- “Standardization of adverse event terminology and reporting in orthopaedic physical therapy: application to the cervical spine,” Carlesso et al, Journal of Orthopaedic & Sports Physical Therapy, 2010.
- “Defining adverse events in manual therapy: an exploratory qualitative analysis of the patient perspective,” Carlesso et al, Manual Therapy, 2011.
- “A survey of patient's perceptions of what is "adverse" in manual physiotherapy and predicting who is likely to say so,” Carlesso et al, J Clin Epidemiol, 2013.
- “Adverse events and manual therapy: a systematic review,” Carnes et al, Manual Therapy, 2010.
This page is part of the PainScience BIBLIOGRAPHY, which contains plain language summaries of thousands of scientific papers & others sources. It’s like a highly specialized blog. A few highlights:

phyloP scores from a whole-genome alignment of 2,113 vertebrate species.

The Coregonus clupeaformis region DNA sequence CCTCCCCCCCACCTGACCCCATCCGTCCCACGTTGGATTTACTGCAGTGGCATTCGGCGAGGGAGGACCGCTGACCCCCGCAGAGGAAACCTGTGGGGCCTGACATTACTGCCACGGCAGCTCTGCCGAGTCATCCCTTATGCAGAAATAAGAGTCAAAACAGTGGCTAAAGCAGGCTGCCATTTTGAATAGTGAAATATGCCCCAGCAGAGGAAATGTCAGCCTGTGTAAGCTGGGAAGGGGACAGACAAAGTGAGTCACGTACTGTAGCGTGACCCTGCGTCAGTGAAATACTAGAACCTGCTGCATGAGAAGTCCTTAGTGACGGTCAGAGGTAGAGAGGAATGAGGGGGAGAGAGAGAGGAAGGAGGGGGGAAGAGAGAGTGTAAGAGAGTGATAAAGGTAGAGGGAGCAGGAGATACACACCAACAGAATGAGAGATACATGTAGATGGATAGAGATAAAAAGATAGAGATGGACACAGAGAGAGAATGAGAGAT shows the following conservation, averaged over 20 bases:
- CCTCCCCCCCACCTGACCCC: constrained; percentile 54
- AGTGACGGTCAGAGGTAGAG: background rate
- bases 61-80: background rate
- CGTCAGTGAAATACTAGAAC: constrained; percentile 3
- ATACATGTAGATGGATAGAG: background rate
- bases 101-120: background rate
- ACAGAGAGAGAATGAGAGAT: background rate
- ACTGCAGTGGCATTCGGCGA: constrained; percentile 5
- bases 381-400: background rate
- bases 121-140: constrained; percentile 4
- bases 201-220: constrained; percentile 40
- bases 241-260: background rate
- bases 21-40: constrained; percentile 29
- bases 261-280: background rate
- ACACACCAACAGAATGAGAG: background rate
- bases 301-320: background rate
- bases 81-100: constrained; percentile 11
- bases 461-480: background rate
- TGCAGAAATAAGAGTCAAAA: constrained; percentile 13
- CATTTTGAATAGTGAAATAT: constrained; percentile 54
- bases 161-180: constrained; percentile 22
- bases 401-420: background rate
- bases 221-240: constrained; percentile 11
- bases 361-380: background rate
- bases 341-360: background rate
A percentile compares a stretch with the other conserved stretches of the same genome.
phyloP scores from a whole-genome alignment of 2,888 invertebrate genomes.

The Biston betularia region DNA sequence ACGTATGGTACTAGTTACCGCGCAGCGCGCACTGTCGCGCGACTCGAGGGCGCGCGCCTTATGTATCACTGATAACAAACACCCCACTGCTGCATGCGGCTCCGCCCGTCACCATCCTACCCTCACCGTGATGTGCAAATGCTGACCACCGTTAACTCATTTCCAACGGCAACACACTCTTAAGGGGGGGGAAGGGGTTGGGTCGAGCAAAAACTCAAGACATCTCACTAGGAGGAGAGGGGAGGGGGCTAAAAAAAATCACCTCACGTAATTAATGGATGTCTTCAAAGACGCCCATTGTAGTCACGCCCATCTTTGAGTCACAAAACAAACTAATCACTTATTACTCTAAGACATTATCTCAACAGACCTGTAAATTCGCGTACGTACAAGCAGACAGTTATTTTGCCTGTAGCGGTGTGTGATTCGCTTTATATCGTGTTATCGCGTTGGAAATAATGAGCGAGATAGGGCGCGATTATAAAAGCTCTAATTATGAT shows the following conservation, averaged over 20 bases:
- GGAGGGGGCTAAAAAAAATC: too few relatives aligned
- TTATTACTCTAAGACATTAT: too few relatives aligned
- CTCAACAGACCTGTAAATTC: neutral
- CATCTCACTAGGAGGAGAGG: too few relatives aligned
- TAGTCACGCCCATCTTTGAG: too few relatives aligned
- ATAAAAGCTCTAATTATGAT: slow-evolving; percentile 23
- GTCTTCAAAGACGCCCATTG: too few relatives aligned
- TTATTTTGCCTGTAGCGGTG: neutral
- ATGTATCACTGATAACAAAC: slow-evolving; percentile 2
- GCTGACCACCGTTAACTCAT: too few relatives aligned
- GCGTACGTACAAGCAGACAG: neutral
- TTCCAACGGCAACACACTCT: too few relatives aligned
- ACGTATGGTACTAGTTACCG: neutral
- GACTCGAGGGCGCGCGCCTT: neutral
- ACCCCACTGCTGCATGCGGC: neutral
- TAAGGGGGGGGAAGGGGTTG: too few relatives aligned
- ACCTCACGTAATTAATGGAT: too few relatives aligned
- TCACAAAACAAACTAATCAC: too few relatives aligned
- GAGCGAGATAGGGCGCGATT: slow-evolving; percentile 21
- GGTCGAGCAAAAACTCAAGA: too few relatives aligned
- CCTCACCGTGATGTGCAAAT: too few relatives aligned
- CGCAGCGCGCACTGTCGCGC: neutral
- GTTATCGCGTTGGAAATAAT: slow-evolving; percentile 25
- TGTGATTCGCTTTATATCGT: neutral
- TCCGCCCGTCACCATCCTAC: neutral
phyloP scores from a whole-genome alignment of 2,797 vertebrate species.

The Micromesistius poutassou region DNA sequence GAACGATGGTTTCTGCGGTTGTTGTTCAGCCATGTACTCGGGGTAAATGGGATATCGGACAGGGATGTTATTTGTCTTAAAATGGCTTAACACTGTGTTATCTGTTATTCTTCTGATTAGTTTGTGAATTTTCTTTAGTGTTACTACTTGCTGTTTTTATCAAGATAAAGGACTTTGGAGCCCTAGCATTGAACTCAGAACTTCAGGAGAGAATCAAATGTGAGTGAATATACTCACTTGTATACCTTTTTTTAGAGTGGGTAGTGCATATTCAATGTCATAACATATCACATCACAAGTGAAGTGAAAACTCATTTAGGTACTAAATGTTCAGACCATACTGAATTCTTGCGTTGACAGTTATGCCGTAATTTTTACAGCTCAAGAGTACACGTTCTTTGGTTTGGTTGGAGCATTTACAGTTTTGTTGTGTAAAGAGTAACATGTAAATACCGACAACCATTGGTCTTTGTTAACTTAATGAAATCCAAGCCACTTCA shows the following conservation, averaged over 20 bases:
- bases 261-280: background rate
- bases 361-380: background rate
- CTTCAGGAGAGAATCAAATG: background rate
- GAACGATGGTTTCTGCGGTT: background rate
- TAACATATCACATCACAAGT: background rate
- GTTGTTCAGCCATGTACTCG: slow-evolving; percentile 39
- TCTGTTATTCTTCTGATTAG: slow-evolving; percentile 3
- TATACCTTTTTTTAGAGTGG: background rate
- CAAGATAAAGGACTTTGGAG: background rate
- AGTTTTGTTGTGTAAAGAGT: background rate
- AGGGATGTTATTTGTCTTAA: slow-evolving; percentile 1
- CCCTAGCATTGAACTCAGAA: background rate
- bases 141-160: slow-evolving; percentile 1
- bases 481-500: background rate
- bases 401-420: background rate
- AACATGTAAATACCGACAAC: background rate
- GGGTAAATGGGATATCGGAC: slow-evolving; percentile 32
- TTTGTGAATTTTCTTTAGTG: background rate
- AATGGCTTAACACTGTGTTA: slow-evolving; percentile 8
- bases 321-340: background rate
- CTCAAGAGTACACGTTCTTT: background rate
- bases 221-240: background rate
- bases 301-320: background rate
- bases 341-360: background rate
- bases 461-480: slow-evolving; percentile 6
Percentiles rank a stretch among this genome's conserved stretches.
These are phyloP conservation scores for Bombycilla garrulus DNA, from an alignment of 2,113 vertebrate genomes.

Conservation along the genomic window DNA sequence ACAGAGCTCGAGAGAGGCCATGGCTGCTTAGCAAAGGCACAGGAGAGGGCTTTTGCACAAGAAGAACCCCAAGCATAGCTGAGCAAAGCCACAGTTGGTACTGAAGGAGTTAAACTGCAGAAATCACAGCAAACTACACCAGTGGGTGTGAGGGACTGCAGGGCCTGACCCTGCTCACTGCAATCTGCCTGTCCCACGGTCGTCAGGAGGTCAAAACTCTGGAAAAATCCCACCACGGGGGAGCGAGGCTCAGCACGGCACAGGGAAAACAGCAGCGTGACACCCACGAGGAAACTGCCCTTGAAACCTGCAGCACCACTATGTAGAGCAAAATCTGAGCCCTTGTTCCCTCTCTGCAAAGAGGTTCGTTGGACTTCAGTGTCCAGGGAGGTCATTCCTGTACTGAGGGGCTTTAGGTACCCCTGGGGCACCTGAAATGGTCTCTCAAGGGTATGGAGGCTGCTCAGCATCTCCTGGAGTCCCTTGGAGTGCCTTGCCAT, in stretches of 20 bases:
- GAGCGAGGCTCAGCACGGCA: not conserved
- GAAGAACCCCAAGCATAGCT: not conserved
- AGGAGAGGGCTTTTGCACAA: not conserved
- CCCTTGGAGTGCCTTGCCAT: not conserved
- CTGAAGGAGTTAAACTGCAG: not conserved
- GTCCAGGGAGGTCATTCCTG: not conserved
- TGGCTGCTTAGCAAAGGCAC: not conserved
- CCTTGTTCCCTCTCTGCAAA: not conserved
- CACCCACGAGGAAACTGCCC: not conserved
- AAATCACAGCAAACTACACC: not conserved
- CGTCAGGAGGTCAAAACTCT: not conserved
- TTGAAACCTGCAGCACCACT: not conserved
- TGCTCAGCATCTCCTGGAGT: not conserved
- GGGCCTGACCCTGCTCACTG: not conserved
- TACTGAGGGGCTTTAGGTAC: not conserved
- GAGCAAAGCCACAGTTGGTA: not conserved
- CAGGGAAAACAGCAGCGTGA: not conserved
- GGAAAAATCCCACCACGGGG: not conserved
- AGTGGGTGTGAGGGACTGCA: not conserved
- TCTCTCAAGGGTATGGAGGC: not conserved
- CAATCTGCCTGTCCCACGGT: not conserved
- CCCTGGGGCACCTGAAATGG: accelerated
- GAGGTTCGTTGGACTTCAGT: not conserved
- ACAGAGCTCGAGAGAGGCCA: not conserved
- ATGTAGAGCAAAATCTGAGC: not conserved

- Cannabidiol (CBD) products for pain: ineffective, expensive, and with potential harms. Moore 2023 J Pain.
- Inciting events associated with lumbar disc herniation. Suri 2010 Spine J.
- Prediction of an extruded fragment in lumbar disc patients from clinical presentations. Pople 1994 Spine (Phila Pa 1976).
- Characteristics of patients with low back and leg pain seeking treatment in primary care: baseline results from the ATLAS cohort study. Konstantinou 2015 BMC Musculoskelet Disord.
- Effectiveness and cost-effectiveness of universal school-based mindfulness training compared with normal school provision in reducing risk of mental health problems and promoting well-being in adolescence: the MYRIAD cluster randomised controlled trial. Kuyken 2022 Evid Based Ment Health.